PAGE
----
I discovered that Honey was a petty person, and very possibly the most selfish woman I’ve ever known. Her daughter – my aunt – suffers from a serious mental illness, and she didn’t marry for the first time until she had entered her mid-30s. In the meantime, she filled her loneliness with cats. When I was a young girl, she had three: Emerson, Tiger, and Marie, and they were like her children. For years, when that lonely, troubled woman went home at night, they were all she had, and I recall how deeply she loved them.
My grandmother doesn’t like cats, though. My aunt had very little money, so she had to use a cheap litter which didn’t clump, meaning that the litter quickly became soaked in urine and stank of ammonia. My grandmother was fastidiously clean, and she hated smelling the litterbox when she visited her daughter’s house. So Honey enlisted a couple of family friends to go over to her daughter’s house one day while she was at work, break a window, and steal the cats. Then they put the cats in the car, drove out deep into the country, and dropped them. The cats were domesticated and de-clawed; there’s little doubt in my mind that they either starved to death within days, or were eaten by larger animals.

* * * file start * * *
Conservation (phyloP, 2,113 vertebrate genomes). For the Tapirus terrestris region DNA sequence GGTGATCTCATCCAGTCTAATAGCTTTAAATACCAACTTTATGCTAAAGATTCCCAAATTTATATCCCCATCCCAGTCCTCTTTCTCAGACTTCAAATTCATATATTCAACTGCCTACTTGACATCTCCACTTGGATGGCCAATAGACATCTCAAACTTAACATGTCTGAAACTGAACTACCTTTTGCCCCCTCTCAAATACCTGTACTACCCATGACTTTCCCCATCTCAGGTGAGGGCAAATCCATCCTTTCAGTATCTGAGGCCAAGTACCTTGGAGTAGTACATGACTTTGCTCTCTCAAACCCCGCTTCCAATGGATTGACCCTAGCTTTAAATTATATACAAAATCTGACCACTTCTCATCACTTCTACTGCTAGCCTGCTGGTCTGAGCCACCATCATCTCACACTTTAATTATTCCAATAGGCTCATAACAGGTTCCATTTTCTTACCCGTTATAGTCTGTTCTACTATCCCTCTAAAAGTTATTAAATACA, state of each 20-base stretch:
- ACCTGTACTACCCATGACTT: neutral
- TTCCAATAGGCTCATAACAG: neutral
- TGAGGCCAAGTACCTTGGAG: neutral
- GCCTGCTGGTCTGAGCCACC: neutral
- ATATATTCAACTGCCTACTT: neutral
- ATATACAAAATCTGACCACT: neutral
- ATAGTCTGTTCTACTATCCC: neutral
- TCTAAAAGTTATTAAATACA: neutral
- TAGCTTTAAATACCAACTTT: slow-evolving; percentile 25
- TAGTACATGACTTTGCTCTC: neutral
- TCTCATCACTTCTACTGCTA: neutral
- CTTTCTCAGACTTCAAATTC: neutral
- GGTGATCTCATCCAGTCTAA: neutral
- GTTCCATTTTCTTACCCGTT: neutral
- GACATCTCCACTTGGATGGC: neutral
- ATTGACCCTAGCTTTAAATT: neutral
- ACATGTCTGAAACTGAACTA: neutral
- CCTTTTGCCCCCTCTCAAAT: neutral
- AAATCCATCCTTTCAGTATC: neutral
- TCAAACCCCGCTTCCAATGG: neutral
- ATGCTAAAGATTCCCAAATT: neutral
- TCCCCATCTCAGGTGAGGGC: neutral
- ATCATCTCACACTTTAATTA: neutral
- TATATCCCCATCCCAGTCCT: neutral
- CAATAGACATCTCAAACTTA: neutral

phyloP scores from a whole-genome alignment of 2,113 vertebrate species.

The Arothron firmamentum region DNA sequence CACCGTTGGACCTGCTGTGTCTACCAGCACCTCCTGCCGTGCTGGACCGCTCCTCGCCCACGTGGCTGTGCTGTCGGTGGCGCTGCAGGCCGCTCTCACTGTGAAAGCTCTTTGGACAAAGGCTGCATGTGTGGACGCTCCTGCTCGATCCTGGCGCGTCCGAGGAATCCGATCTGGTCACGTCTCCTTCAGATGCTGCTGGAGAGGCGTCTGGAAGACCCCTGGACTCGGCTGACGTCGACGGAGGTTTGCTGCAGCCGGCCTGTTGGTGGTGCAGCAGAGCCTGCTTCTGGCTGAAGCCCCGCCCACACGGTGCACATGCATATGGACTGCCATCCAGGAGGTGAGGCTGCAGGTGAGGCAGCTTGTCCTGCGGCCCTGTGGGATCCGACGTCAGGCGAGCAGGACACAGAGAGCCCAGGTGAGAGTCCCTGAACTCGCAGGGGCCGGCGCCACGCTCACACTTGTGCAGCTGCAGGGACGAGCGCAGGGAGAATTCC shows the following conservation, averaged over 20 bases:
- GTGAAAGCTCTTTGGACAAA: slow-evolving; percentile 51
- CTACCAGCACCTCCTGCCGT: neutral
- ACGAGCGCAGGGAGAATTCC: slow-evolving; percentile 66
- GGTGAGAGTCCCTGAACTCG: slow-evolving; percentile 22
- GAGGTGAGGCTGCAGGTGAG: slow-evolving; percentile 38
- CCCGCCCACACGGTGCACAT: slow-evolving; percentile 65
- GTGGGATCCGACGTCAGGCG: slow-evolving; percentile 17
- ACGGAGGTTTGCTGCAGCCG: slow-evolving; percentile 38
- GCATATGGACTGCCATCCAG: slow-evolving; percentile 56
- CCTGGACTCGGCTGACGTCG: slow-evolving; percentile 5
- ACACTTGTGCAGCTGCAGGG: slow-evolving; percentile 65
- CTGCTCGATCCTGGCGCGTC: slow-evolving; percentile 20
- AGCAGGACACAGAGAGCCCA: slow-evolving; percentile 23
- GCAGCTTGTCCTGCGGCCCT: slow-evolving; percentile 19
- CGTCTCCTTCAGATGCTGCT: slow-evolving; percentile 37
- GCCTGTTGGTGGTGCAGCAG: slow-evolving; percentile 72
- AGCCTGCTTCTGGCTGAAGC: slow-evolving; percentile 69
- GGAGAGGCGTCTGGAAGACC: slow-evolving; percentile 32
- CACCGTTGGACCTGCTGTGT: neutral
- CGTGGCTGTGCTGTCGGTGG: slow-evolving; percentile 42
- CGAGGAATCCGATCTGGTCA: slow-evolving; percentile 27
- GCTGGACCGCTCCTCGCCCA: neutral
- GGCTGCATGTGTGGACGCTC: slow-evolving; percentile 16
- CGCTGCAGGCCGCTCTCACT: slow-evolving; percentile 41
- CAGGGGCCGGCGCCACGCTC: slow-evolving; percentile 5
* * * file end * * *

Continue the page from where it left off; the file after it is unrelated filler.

My aunt went to the animal shelter every day for weeks upon weeks, and then every weekend for over six months, hoping and praying that her children would be there. She still doesn’t know that her mother killed them.
Within two weeks of moving in with my grandmother, she had her first heart attack, and I had to rush her to the hospital. Shocked and trembling, I stood outside the cath lab and realized how woefully unprepared I was to take care of a dying woman. Determined to do it right, I learned quickly and thoroughly. I fed her, I cleaned her, I kept up with dozens of medications, more than a dozen doctors, scores of doctor’s appointments, and 14 hospitalizations. I learned the ins and outs of each of her conditions and medications. I scrubbed every bodily fluid and every form of waste out of carpets, sheets, and clothing. I was half secretary, half nurse – making notes, taking messages, scheduling, canceling, and rescheduling appointments, typing up and revising lists for myself, lists for my family, lists for the doctors. I was at the pharmacy nearly every day. I spent many nights in the ER with her, sometimes until after 4 AM; I spent even more nights sleeping in a chair beside her hospital bed. I spent days and days – and on one occasion a full week – sleeping in the chair by her bed at her house, either because she’d been experiencing strange symptoms that might have meant an impending heart attack, or because she’d recently had surgery and couldn’t walk to the bathroom without me.